Mixed or average reviews - based on 26 Critics

Critic score distribution:
  1. Positive: 5 out of 26
  2. Negative: 6 out of 26
  1. 88
    A Slipping-Down Life may be low-key, but if you enter its unique atmosphere, you will leave exhilarated.
  2. 75
    The movie is not a great dramatic statement, but you know that from the modesty of the title. It is about movement in emotional waters that had long been still. Taylor makes it work because she quietly suggests that when Evie's life has stalled, something drastic was needed to shock her back into action, and the carving worked as well as anything.
  3. Taylor is utterly believable even when the screenplay (from an Anne Tyler novel) is too self-consciously quirky, and Pearce nicely portrays the guy she obsesses over.
  4. Reviewed by: Kevin Crust
    The casting of Taylor gives the film a powerful center, a bright light that keeps it on course.
  5. While the movie is content to be merely atmospheric, the performances convince you that here are two misfits who might be a perfect fit.
  6. 60
    Struggles valiantly to keep its head above whimsy, and though the movie finally succumbs to an excess of heartwarming, it's a promising college try from a first-time writer-director.
  7. Although mood often substitutes for momentum in Ms. Kalem's film, both of her stars give affecting performances, and there's growth on both sides of the unlikely romance.
  8. 50
    Mostly, by story's end, we're just glad they and their unfortunate clothing are out of our sight for good.
  9. Has an oddness and whimsicality about it that can, at first, be confused for authenticity.
  10. Reviewed by: Bill White
    The plot contrivances in which the story is ultimately sewn include the death of a father, an unexpected pregnancy, the sale of a house and the rest of the rigmarole that bad writers are prone to drag in at the last moment. It's too bad, because these characters deserved a better story.
  11. A Slipping-Down Life has a worn, scruffy feeling. It gazes lovingly at vintage clothes and battered old cars as if they were the visible signs of authenticity, wishing that its morose, disconnected inhabitants could somehow be touched with the same elusive quality.
  12. As it plays, it simply feels like a kind of cop-out. Nobody changes that much.
  13. Taylor does that thing she does when she whispers as if she has just discovered speech; Pearce enjoys himself doing his own singing, and embracing grunge.
  14. 40
    Pearce can sing, but Drum's trademark "speaking out" -- free-associative ramblings that recall Jim Morrison of the Doors at his most embarrassingly pretentious -- falls far short of the hypnotic effect Tyler describes.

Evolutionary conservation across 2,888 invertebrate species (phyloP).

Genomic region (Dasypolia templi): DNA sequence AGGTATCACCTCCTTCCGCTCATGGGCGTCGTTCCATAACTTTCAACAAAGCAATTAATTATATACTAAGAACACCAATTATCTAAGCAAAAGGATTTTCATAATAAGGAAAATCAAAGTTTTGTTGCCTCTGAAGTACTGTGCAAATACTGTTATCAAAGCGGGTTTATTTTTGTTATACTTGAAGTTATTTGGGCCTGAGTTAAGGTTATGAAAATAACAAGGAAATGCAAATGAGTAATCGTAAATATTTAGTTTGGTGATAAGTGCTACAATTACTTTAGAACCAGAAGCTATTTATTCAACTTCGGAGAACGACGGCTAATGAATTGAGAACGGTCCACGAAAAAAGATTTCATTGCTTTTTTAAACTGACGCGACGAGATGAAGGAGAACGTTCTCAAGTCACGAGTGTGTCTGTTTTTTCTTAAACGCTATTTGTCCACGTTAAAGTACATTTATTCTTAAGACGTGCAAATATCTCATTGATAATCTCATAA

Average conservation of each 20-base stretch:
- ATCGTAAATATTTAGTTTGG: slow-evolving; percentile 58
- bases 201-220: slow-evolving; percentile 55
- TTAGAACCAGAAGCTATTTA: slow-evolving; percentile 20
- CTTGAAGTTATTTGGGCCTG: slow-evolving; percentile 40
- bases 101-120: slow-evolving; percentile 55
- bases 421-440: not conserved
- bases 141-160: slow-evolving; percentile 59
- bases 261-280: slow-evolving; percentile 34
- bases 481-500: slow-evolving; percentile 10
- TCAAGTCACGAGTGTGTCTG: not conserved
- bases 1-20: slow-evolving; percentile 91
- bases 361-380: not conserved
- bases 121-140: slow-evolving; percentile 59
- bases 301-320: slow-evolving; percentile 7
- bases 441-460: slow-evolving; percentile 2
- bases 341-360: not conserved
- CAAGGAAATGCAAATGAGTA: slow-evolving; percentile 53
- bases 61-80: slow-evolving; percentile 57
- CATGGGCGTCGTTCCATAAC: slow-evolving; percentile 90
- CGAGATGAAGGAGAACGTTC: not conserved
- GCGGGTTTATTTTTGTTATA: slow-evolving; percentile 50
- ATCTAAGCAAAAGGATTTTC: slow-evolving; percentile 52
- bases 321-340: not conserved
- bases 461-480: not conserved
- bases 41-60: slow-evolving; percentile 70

15. There is also a lot of good supporting work in this movie, including the performances of Irma P Hall, Tom Bowser as Evie's clueless dad, and Bruno Kirby as Kiddie Acres' gruff impresario.
  16. 40
    The two leads help create an atmosphere of quiet surety, but they can't elevate the film beyond its self-imposed smallness.
  17. 40
    While the camera unsuccessfully courts Southern gothic humor, caressing a hodgepodge of retro-fetish knickknacks, the actors' knowing glances seem to look beyond the confines not only of the town, but of the film itself.
  18. Taylor and Pearce just aren't believable.
  19. Reviewed by: Joe Leydon
    A curiously bland drama that fails to fulfill the promise of its early scenes.
  20. 40
    Writer-director Toni Kallem generates some touching moments (most of them involving Tom Bower as Taylor's wisp of a father), but this never surmounts the woeful miscasting of its two leads.
  21. I have not read the Anne Tyler novella from which the movie is adapted, but it is clear from the earliest scenes that Evie and Drumstrings are of a different generation from 37-year-old Taylor and 36-year-old Pearce.
  22. 38
    Kalem's grasp of dramatic storytelling is no firmer, and the disorderly film merely chases its tail for the second half, going nowhere fast.
  23. Reviewed by: Claudia Puig
    A sluggish, tedious film about lost souls living dead-end lives in a dead-end town. Their actions often defy rationality.
  24. Reviewed by: Ty Burr
    The director deserves admiration for sticking to her guns, but here's a heretical notion: Maybe the producer's cut would have been a better movie. This version may be too late, but it's also too little, and that's what hurts.
  25. As a whole, the film is a perplexing, dark and brooding exercise, which only makes its inappropriately cheery ending feel all the more slight.
  26. Released in theaters five years after its 1999 Sundance Film Festival premiere, Kalem's film is too precious, too self-conscious and far too enamored with itself to ever have any kind of genuine emotional truth.
User Score

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User score distribution:
  1. Positive: 1 out of 2
  2. Negative: 0 out of 2
  1. JamesH
    Dec 7, 2009
    In spite of Guy Pearce's enigmatic performance, the film is too slow moving and strange to be successful. Lili Taylor is once again In spite of Guy Pearce's enigmatic performance, the film is too slow moving and strange to be successful. Lili Taylor is once again bland, but she does give a decent performance. I am supposed to care about some obsessed nutcase that carves the name of her idol with broken glass on her forehead? Don't thinkl so! Pearce does his own singing and is quite good. Full Review »